"It's like the more money we come across, the more problems we see." — Notorious B.I.G
Here is the deal - there has never been a church that has not had to deal with the ever present struggle to "have enough money." My six year career has been 100% in the non-profit world. A large portion has been in the church. The more I work in the church, visit churches, and read about churches, the more I realize that the non-profit world is always enduring a financial challenge. This is an important realization to have, because if you are anything like me, you get frustrated that you do not have enough money in the budget to do the things that you want to do.
We tend to live in the place that says, "If I only had a larger budget, we could accomplish ______" (you fill in the blank). I know what it is like: you watch a church's weekly podcast. You visit a conference that holds nothing back. You follow people on Instagram, and you have come to the conclusion that what they are accomplishing has more to do with the money that they have than the God they worship. Fair assessment, I tend to do the same thing.
Comparison really is one of a leaders worst enemies. For some reason the more time I spend comparing, the less time I spend thinking logically about where that person has been and what they have gone through to get them to where they are. The thing is, money does not grow on trees. Someone had to work, sacrifice, and work some more in order to get to the point where people will use them as a comparison.
Look at it this way -- if what you are doing is worth putting your whole heart into, I think that you will find people to put their wallets into it too. People do not give to programs, they give to vision. How are you doing at painting the picture of what you want to accomplish? It is easy to color by number, and try to copy someone else's picture.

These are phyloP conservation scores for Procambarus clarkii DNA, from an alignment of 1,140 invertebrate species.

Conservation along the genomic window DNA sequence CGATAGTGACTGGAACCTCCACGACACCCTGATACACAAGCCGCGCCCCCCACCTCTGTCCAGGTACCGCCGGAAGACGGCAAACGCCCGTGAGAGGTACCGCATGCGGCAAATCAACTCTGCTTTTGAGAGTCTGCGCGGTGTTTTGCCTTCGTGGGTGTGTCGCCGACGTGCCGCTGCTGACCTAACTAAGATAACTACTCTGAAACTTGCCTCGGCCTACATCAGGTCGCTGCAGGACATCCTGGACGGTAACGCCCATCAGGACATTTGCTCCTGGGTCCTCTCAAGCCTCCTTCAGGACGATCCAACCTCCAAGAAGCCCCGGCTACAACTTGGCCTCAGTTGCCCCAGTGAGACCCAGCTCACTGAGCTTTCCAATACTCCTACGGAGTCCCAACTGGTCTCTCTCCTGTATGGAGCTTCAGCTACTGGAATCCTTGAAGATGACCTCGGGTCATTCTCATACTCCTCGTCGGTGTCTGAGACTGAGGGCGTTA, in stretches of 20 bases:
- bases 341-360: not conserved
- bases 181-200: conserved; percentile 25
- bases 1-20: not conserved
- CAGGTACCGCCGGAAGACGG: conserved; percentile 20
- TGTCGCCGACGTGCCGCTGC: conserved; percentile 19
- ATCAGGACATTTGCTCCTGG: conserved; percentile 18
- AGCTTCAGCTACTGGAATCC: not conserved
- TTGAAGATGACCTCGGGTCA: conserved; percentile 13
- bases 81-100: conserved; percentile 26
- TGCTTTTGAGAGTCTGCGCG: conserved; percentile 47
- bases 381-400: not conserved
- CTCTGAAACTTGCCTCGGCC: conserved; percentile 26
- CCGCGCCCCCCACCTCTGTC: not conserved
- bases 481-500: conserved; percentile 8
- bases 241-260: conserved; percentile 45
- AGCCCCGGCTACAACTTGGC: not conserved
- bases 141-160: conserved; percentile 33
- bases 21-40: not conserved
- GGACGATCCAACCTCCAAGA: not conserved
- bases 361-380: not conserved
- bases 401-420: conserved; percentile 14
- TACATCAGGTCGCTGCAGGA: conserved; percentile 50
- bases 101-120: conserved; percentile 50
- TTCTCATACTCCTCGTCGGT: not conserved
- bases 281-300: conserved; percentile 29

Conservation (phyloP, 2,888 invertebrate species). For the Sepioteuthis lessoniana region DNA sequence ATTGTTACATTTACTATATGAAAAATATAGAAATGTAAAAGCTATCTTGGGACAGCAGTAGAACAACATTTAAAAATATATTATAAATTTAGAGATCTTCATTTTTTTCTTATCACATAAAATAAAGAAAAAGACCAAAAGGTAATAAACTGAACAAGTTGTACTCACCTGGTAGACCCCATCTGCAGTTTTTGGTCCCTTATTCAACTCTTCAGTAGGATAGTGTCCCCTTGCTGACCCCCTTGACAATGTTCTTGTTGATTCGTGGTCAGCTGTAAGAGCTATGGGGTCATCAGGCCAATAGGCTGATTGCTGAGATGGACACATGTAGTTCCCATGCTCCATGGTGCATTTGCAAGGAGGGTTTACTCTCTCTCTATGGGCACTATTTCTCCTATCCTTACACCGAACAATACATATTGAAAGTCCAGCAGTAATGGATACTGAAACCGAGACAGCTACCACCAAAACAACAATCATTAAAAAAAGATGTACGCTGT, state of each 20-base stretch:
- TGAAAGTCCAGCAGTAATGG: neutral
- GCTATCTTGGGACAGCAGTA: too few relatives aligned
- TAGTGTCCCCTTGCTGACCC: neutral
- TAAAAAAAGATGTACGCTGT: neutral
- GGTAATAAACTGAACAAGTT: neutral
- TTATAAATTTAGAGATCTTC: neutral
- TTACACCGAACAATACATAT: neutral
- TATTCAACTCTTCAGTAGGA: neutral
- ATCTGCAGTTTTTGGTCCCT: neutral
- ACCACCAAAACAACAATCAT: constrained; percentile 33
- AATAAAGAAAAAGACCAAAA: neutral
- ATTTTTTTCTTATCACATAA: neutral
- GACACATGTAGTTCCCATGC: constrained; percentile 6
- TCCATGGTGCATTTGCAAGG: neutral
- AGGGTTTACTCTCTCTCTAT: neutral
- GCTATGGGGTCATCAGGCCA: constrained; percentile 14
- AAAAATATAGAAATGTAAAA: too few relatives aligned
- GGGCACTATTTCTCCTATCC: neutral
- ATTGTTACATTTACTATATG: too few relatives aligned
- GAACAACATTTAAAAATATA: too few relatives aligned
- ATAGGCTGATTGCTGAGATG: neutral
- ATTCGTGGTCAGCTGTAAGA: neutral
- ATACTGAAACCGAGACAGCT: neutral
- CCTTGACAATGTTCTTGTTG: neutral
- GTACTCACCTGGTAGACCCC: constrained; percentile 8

Here is something I have to ask myself regularly: Is money really my issue? It does take resources to accomplish ministry, but is that really the issue?
Building anything from the ground up is not easy work. Building anything in the non-profit world from the ground up is even harder. I had to wake up to the fact that if I was going to do something great, I needed to work extremely hard before the resources started pouring in. I needed to figure out what I was passionate about and why. I needed to surround myself with the right people. And, I needed to stop comparing myself to other people.
Right now, you do not need more money. You need more vision. Paint a compelling picture and people will be more than willing to help you get there. You do not need more money, you need to work harder. People value hard work.
In the non-profit world you will always have a financial challenge, and you will learn a lot about yourself as you navigate the challenges with your team.
There are a few resources that have really helped me along the way:
- Start with Why, by Simon Sinek
- The Cause Within You, by Matthew Barnett
- Courageous Leadership, by Bill Hybels - the first leadership book I ever read.
Josh is the Chili Student Pastor at The Father's House in Rochester, NY. Through a dynamic speaking style, he challenges audiences to live out the key Biblical principles that God has promised will change the world. Josh is a graduate of Elim Bible Institute in Lima, NY and has a Master’s Degree in Ministry from Southwestern Christian University in Oklahoma.